IEEE maintains a digital library with over 3.6 million conference and journal articles covering a wide array of scientific and engineering disciplines. We measured the number of articles that mention each of the languages in the template “X programming” for the years 2021 and 2022. This metric captures the prevalence of the different programming languages as used and referenced in scholarship. We collected data using the IEEE Xplore API.

IEEE Jobs Site

We measured the demand for different programming languages in job postings on the IEEE Job Site. The IEEE Jobs Site has a large number of non-U.S. listings. Because some of the languages we track could be ambiguous in plain text—such as D, Go, J, Ada, and R—we searched for job listings with those words in the job description and then manually examined listings. When the number of listings returned was greater than 500, 200 of the listings were examined as a sample, and the result was used to calculate the total number of matching jobs. The search was conducted in August 2022.

CareerBuilder

We measured the demand for different programming languages on the CareerBuilder job site. CareerBuilder listings were those offered within the United States. Because there is no publicly available API, we manually searched for listings that included each language. Some of the languages we track could be ambiguous in plain text—such as Go, J, and R—so we manually inspected each listing to remove false positives (for example, listings looking for experience with the Americans With Disabilities Act rather than the Ada programming language.). When more than 200 results were returned, 200 of the listings were examined as a sample, and the result was used to calculate the total number of matching jobs. The search was conducted in August 2022.

GitHub

GitHub is a public repository for many volunteer-driven open-source software projects, and so indicates what languages coders choose to work in when they have a personal choice. We use looked at two metrics from GitHub: repositories that have been “starred” by users, which reflects long-term interests, and the number of pull requests, which indicates current activity. We used data gathered by GitHut 2.0, which measures the top 50 languages used by number of repositories tagged with that language and draws from GitHub's public API. The data covers the first quarter of 2022.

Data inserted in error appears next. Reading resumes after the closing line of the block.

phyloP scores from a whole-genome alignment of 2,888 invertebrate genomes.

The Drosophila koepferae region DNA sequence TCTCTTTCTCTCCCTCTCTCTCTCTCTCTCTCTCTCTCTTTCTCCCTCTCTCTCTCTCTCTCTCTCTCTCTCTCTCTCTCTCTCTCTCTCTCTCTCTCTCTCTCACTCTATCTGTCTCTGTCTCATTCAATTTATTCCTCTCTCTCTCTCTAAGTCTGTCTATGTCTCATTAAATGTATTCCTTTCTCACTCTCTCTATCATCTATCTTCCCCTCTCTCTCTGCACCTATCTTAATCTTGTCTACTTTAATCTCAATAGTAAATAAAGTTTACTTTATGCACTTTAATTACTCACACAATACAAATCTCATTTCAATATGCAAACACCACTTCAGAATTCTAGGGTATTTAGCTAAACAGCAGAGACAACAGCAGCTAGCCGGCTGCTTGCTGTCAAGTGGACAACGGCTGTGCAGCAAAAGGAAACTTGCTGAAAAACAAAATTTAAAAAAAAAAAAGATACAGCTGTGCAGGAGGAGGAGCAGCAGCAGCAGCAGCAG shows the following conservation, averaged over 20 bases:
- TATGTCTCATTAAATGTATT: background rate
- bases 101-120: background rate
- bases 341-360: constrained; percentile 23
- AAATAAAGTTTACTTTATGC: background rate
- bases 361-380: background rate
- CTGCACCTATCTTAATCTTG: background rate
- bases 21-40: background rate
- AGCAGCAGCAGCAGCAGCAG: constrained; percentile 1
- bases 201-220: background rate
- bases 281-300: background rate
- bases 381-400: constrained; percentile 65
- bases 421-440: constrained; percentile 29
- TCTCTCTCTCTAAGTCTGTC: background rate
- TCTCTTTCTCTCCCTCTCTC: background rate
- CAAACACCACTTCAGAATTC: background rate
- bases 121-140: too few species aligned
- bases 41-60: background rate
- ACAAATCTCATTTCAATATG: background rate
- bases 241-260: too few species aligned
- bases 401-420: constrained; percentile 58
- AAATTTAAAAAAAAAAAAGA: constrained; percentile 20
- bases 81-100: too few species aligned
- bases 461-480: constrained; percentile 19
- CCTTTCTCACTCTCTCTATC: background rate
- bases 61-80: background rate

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An IBM Quantum Computer Will Soon Pass the 1,000-Qubit Mark

The Condor processor is just one quantum-computing advance slated for 2023

4 min read
This photo shows a woman working on a piece of apparatus that is suspended from the ceiling of the laboratory.

A researcher at IBM’s Thomas J. Watson Research Center examines some of the quantum hardware being constructed there.

Connie Zhou/IBM

IBM’s Condor, the world’s first universal quantum computer with more than 1,000 qubits, is set to debut in 2023. The year is also expected to see IBM launch Heron, the first of a new flock of modular quantum processors that the company says may help it produce quantum computers with more than 4,000 qubits by 2025.

This article is part of our special report Top Tech 2023.

While quantum computers can, in theory, quickly find answers to problems that classical computers would take eons to solve, today’s quantum hardware is still short on qubits, limiting its usefulness. Entanglement and other quantum states necessary for quantum computation are infamously fragile, being susceptible to heat and other disturbances, which makes scaling up the number of qubits a huge technical challenge.